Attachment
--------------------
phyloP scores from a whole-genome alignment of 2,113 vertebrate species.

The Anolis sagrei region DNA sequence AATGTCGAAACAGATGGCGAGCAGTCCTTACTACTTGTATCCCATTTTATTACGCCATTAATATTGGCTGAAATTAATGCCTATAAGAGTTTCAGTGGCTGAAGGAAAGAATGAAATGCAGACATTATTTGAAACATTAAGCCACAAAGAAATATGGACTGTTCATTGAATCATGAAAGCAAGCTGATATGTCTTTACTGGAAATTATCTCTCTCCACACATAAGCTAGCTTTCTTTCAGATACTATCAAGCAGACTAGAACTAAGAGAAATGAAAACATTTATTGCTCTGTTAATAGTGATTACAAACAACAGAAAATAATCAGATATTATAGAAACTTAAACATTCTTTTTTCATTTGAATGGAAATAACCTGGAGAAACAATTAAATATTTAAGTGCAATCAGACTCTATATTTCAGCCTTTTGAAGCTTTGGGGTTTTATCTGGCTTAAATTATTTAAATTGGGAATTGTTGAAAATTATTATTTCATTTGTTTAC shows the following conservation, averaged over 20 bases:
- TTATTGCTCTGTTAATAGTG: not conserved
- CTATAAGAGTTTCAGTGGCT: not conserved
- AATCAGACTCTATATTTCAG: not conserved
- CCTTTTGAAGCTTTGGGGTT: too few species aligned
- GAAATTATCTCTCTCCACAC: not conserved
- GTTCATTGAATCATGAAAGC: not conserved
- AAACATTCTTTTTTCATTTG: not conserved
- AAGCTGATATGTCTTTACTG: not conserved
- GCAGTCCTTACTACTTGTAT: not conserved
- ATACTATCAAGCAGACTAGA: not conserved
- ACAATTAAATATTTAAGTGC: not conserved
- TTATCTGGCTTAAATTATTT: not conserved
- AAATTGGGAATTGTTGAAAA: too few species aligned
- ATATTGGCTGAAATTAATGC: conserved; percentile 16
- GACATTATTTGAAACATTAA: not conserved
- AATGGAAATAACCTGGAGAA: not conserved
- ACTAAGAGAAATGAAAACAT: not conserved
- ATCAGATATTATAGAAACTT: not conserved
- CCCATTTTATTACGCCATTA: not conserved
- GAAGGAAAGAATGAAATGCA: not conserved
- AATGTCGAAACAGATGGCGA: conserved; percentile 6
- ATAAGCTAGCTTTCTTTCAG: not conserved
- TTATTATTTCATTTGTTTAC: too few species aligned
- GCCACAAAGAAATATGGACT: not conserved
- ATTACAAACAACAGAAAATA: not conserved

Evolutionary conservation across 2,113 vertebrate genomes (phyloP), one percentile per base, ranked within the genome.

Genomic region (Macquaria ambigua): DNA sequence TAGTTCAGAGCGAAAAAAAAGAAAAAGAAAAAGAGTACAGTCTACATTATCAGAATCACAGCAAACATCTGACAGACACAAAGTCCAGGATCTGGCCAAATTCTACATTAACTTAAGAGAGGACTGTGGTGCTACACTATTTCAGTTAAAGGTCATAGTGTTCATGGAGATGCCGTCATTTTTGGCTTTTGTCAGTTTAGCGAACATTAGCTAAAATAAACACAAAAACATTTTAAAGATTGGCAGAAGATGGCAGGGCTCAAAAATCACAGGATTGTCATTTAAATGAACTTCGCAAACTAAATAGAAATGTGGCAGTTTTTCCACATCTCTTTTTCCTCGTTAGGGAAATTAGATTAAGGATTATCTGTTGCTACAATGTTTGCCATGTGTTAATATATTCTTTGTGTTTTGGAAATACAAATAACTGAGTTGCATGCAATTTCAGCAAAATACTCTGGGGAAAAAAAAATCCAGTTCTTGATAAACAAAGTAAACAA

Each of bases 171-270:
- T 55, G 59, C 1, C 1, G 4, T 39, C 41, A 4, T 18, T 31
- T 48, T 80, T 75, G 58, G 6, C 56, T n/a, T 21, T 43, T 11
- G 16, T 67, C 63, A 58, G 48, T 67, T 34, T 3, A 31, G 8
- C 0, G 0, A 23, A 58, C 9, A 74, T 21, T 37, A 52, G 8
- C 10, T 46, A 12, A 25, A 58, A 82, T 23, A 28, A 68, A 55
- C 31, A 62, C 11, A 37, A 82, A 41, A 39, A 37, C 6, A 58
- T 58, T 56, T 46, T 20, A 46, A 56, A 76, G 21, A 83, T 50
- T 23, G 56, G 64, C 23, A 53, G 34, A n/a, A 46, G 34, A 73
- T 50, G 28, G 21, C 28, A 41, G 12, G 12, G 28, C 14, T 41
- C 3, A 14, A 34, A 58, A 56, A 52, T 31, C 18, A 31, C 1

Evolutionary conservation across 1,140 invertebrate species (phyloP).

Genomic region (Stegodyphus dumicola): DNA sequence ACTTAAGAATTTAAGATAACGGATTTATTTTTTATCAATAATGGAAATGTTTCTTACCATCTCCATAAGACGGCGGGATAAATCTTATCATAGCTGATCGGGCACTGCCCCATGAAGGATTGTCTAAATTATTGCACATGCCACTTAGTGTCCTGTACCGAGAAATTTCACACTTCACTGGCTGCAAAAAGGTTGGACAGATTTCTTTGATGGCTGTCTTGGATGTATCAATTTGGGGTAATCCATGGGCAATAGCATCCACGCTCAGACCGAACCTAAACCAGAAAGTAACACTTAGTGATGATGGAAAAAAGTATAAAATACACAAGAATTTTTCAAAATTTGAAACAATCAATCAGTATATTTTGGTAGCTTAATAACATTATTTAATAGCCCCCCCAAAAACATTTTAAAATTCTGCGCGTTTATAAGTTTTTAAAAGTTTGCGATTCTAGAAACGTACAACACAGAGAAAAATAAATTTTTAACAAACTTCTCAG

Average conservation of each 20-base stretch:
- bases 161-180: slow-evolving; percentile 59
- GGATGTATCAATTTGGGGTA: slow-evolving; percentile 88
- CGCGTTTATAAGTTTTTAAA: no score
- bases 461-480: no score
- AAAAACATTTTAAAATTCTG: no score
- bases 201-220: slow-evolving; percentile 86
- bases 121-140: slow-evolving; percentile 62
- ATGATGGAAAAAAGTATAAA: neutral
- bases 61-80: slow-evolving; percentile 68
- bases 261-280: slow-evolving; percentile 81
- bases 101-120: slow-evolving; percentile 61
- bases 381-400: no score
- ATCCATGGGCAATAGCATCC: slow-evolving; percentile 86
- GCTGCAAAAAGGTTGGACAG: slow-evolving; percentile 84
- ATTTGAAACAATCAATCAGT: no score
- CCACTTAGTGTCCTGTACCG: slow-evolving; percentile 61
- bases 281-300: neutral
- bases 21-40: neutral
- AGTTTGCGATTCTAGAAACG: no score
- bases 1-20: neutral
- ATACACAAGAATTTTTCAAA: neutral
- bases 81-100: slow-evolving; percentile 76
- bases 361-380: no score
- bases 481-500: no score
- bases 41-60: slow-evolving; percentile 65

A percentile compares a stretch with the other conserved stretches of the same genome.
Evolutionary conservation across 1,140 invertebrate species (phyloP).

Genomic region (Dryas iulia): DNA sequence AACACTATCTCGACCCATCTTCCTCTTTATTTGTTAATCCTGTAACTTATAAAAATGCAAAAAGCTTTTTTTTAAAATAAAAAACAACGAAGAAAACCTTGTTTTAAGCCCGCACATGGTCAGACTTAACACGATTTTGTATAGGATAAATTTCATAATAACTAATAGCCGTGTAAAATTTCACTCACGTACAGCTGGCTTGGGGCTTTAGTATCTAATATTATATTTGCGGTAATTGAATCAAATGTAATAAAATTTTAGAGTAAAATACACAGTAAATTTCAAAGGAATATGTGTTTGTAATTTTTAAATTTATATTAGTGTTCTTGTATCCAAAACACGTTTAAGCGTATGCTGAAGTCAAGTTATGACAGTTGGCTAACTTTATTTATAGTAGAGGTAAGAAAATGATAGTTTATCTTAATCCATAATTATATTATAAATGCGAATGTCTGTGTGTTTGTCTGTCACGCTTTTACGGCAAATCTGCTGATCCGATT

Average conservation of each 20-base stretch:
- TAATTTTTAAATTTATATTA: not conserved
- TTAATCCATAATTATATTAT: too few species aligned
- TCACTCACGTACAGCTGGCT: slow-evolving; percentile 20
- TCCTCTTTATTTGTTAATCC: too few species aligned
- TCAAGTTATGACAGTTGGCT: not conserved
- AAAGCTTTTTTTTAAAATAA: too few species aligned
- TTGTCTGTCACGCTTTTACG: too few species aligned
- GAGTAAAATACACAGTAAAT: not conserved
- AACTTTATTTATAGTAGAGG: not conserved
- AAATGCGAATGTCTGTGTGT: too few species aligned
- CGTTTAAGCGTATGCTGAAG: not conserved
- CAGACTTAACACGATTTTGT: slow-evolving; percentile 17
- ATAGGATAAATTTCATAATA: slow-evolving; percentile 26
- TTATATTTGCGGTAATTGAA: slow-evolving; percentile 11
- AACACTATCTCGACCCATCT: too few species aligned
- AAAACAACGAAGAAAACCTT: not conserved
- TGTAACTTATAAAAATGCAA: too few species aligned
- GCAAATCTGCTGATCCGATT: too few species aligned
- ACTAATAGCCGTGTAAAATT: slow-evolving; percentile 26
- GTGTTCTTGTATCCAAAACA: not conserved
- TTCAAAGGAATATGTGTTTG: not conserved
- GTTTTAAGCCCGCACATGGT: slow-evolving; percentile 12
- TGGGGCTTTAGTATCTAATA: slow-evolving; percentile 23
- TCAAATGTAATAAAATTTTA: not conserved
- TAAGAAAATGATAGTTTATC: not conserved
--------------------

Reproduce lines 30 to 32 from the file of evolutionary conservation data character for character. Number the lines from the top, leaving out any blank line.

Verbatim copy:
Each of bases 171-270:
- T 55, G 59, C 1, C 1, G 4, T 39, C 41, A 4, T 18, T 31
- T 48, T 80, T 75, G 58, G 6, C 56, T n/a, T 21, T 43, T 11